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Two Subspecies of Tiger

Discussion in 'Wildlife & Nature Conservation' started by snowleopard, 27 Jun 2015.

  1. snowleopard

    snowleopard Well-Known Member Premium Member

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  2. Pleistohorse

    Pleistohorse Well-Known Member

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    I agree with this. The current range fragmentation may lead to new isolated "island" subspecies,but two hundred years ago the Tiger's range was pretty continuos from western India to southern Malaya through China and into Russia and back across Central Asia to eastern Turkey. The Sumatran and Java/Bali populations would have been sufficiently isolated for different subspecies to arise. The only bad news in this story is the implied loss of the unique American Tiger (evolved in captivity from intermixing members of distinct source populations...ie Amur-Bengal)....just kidding. Still...I'm a lumper.
     
  3. tschandler71

    tschandler71 Well-Known Member

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    I have often wondered if we over speciate animals simply for notoriety or politics. Similiar to how a vast majority of new dinosaur fossils get assigned to a completely new genus. Harder for a professional to get funding for something without it being new.

    Attitudes of some in conservation today would never allowed for the merging of Whitetail subspecies that saved the Southeastern US population of Whitetail. (Odocoileus virginianus macronus or Odocoileus virinianus Texanus x Odocoileus virginianus virginianus). Some may disagree but I would rather in the case of extremely rare megafauna hybridize subspecies to create more sustainable numbers. They already tried (too late) with the Northern White Rhino to hybridize it with Southerns.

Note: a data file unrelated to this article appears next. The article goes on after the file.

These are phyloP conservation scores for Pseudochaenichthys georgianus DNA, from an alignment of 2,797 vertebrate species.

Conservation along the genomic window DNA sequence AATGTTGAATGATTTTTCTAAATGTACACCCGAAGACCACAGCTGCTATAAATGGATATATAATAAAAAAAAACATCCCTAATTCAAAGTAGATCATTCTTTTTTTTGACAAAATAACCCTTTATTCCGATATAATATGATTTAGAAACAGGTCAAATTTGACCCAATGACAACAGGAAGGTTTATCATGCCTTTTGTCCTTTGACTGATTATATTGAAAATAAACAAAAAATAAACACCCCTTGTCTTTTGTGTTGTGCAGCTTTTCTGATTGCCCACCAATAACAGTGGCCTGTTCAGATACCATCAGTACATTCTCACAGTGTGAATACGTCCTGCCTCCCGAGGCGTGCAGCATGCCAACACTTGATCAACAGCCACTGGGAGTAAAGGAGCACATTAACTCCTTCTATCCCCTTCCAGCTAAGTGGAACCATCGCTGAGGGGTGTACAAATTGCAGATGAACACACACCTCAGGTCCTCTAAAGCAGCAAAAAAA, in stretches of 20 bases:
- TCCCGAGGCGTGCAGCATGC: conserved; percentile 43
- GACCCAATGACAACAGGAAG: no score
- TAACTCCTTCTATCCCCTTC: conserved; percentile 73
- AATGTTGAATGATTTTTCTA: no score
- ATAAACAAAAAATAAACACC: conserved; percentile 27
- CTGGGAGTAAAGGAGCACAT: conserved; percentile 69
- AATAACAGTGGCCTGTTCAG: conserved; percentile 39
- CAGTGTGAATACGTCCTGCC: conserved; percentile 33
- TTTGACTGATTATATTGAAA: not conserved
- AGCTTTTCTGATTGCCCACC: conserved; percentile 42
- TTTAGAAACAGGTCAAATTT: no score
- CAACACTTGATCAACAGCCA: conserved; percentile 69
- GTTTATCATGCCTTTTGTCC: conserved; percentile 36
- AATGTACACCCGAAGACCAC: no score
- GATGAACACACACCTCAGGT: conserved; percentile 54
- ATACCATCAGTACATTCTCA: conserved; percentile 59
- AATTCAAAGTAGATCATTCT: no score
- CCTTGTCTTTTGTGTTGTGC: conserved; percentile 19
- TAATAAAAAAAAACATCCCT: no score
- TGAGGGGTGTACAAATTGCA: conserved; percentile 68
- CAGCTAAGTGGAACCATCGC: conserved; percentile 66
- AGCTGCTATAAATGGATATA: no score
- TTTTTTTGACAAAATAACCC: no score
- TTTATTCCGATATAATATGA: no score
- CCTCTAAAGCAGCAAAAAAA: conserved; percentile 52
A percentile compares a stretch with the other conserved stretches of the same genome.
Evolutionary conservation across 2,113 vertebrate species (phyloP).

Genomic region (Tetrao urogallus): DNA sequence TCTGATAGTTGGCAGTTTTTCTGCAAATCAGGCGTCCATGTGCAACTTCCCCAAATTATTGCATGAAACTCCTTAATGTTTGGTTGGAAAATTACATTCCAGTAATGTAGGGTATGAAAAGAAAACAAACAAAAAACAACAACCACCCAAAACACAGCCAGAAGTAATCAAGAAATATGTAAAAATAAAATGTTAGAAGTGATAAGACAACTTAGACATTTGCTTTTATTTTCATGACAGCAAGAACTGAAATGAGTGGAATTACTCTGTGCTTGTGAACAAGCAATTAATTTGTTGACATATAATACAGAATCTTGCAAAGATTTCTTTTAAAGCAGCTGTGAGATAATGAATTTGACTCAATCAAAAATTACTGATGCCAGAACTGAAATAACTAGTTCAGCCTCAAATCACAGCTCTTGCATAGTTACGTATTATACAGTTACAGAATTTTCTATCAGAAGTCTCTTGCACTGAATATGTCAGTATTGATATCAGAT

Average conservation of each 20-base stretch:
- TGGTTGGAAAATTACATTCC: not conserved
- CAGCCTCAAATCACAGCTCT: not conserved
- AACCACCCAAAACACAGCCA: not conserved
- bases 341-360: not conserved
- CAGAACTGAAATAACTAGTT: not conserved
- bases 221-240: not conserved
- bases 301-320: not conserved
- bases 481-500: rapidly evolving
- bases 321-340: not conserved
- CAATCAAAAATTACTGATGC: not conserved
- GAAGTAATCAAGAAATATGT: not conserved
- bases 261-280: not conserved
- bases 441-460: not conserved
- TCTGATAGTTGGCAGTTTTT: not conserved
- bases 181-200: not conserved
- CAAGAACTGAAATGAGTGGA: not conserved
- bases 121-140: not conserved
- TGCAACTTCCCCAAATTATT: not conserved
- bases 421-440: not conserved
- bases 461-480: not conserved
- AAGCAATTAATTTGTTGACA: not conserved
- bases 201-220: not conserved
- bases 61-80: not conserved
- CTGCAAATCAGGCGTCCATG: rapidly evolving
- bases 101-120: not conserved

Last edited: 28 Jun 2015
  4. Pleistohorse

    Pleistohorse Well-Known Member

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    True statement there. It's also a mindset used to dispute the status of Wolves in the northern Rockies...ie the current wolves are not the "native" subspecies.
     
  5. jbnbsn99

    jbnbsn99 Well-Known Member

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    This makes sense to me, but I would argue, that since the two populations are 100% diagnosable and separate, wouldn't it make more sense to call them full species?
     
  6. TeaLovingDave

    TeaLovingDave Moderator Staff Member

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    This is more or less my thinking - this split has long been mooted anyhow, so the study quoted in the original post more or less comes across as a case of the authors acknowledging the split is valid, but being loathe to contemplate multiple species of tiger and thus deciding the only way to allow the split of Sumatran from the other taxa is to lump all the other taxa together :p
     
  7. tschandler71

    tschandler71 Well-Known Member

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    What would the implications for this be for Zoos? Malayans in US Zoos would be hybridized with the "generic" tigers?
     
  8. jbnbsn99

    jbnbsn99 Well-Known Member

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    I doubt there will be any implications.